The Mission of the Williamstown Rural Lands Foundation is to conserve the rural character of Williamstown: to enable working landscapes such as forests and farms; to promote land stewardship; and to connect the community to the region’s natural heritage.
As a land trust, our Mission since we were founded in 1986 has been to preserve open and accessible space for the benefit of present and future generations.
Through educational programs and other related initiatives, we also serve as a catalyst to increase public awareness over land-use issues and options, to promote responsible land stewardship, and to connect the community to the region’s natural heritage.
On a selective basis and as our resources permit, we also cooperate with other organizations to support affordable farming and housing projects.
In support of this Mission, we are committed to:
- Focusing selectively on land with important conservation value, land in close proximity to other preserved open space, and working landscapes such as farms and forests, while establishing public access wherever possible.
- Offering people of all age groups varied education programs, workshops and events to learn about our natural and cultural heritage, and to encourage them to get out and experience the land firsthand;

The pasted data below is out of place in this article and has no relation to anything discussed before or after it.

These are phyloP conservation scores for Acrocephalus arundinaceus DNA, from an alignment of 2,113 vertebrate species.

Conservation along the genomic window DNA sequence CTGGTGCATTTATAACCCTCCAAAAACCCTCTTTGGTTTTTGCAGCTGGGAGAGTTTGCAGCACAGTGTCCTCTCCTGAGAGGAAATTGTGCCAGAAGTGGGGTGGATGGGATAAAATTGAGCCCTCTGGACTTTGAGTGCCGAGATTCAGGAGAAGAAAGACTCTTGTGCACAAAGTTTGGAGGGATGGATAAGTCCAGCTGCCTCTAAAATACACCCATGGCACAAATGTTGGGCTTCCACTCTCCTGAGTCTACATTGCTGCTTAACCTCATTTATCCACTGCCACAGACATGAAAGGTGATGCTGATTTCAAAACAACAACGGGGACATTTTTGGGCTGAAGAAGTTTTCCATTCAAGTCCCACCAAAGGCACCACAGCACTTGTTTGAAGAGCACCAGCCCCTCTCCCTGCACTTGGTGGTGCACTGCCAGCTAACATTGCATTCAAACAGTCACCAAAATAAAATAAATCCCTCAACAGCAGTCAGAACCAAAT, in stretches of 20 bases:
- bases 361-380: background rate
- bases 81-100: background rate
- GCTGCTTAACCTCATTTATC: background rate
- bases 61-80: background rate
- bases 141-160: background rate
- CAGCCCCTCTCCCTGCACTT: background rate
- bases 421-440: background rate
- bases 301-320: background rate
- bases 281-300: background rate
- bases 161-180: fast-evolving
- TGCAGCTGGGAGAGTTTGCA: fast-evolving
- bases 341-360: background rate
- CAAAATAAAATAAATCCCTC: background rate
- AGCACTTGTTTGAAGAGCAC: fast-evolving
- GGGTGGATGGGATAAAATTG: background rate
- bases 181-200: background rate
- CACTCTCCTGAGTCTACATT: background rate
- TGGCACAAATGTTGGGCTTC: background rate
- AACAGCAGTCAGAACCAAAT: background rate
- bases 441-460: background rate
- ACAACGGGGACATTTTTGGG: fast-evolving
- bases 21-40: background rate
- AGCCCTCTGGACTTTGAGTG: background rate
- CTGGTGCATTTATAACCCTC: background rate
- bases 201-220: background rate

- Taking positions on appropriate and sustainable land-uses for people in the community to consider when facing inevitable and conflicting pressures around these options; and
- Engaging in other outreach initiatives to inform people in the community about the work of Rural Lands, to encourage them to become supporting members, and to underscore that protecting the special quality of life in Williamstown is a responsibility we all share.
Conservation and affordable housing
The Williamstown Rural Lands Foundation has had a long tradition of supporting land conservation and affordable housing projects. The conservation of our land resources and affordable housing are not mutually exclusive. We favor examining and evaluating all options on previously developed municipal property, the acquisition of other privately owned sites, and the pursuit of infill before conservation lands are removed from conservation status.
Since concrete proposals accompanied by realistic cost estimates are not yet available, we believe it is premature to remove land from conservation status until such analysis for all alternatives is complete.
In the case of withdrawal of land from conservation, we strongly favor a no-net loss policy, replacing any removed lands with new land of equal conservation value and permanent conservation status.